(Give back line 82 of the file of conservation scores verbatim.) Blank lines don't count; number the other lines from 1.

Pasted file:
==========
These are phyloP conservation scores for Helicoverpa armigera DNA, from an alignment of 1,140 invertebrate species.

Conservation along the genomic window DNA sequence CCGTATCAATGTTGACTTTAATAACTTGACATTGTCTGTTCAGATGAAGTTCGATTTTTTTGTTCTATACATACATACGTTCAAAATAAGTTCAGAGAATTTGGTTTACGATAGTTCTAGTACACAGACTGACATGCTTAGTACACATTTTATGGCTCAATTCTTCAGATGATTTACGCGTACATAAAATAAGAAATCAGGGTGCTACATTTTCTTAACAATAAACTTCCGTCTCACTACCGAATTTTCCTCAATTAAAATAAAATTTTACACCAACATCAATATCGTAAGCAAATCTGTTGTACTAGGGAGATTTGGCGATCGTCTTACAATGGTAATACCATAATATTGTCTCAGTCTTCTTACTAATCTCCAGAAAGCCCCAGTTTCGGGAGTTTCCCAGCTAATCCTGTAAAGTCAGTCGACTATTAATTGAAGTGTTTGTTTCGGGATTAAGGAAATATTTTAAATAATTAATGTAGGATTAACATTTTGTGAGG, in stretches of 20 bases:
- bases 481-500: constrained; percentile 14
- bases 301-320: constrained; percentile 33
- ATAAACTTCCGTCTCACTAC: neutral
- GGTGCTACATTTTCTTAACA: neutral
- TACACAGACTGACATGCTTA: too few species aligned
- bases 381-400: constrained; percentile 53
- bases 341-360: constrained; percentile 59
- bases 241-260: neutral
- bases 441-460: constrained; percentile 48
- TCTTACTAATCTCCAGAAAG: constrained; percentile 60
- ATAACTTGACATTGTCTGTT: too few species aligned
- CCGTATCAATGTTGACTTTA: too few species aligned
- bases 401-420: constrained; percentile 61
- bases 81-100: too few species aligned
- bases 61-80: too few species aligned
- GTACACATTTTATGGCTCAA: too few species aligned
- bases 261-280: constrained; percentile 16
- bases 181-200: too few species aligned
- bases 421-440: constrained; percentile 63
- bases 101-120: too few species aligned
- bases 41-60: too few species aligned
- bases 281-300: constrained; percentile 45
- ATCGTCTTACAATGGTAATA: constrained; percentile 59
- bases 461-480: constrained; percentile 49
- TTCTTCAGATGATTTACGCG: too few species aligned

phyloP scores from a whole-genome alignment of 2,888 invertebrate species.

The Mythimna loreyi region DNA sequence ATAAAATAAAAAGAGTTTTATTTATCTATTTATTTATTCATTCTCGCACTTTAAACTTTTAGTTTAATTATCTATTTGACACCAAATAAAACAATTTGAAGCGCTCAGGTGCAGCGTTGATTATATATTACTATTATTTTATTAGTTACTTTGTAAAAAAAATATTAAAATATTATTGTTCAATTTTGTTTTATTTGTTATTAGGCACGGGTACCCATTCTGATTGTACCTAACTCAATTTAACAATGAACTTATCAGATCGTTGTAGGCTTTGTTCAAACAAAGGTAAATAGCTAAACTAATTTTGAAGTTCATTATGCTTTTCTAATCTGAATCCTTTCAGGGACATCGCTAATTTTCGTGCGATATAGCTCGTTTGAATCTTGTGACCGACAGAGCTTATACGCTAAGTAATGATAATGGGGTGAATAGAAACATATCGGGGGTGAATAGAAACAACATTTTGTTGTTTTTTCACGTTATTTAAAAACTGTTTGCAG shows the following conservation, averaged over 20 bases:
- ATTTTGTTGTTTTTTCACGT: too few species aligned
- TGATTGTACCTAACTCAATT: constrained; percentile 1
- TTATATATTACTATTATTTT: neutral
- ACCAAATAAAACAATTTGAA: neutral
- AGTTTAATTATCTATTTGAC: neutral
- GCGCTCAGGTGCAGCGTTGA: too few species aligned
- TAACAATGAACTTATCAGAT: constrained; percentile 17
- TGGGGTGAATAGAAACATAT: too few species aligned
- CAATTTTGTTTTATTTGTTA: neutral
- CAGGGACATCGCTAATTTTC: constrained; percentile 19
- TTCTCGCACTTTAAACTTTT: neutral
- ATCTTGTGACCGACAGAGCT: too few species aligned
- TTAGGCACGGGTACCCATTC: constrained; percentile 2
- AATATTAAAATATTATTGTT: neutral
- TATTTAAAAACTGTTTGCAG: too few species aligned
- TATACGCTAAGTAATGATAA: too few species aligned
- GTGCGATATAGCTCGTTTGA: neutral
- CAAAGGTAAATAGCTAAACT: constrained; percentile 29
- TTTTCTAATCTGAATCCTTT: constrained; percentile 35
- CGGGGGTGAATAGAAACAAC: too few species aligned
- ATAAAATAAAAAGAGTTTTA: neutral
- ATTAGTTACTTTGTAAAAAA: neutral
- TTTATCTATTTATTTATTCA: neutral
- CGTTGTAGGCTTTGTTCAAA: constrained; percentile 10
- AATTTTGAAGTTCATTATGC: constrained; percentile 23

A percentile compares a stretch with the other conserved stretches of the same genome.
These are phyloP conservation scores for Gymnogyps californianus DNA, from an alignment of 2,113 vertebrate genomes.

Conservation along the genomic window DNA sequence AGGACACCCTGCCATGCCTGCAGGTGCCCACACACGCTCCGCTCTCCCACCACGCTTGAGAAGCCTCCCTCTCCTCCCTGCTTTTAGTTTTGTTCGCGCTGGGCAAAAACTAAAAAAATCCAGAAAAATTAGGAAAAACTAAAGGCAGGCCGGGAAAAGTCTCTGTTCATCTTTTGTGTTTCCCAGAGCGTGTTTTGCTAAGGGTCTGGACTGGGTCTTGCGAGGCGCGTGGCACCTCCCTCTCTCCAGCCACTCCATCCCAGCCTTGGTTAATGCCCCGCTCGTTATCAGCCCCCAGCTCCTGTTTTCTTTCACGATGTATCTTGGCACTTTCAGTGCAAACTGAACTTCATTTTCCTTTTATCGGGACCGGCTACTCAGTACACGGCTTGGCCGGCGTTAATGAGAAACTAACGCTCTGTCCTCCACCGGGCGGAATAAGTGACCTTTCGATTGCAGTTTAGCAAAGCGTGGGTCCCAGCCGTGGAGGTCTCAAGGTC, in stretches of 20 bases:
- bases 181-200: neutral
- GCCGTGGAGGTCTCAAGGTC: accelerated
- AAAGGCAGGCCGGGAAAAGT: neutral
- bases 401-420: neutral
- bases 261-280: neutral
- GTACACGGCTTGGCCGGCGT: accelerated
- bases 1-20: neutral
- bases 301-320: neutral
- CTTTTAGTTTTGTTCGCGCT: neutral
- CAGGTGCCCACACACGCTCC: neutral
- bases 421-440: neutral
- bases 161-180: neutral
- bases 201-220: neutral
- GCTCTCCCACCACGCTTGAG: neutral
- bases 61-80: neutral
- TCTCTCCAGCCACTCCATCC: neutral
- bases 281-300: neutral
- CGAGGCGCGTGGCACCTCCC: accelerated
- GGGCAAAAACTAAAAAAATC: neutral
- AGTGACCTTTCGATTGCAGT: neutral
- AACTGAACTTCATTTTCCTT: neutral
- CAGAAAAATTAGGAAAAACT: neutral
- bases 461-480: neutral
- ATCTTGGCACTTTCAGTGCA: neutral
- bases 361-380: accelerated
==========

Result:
- bases 361-380: accelerated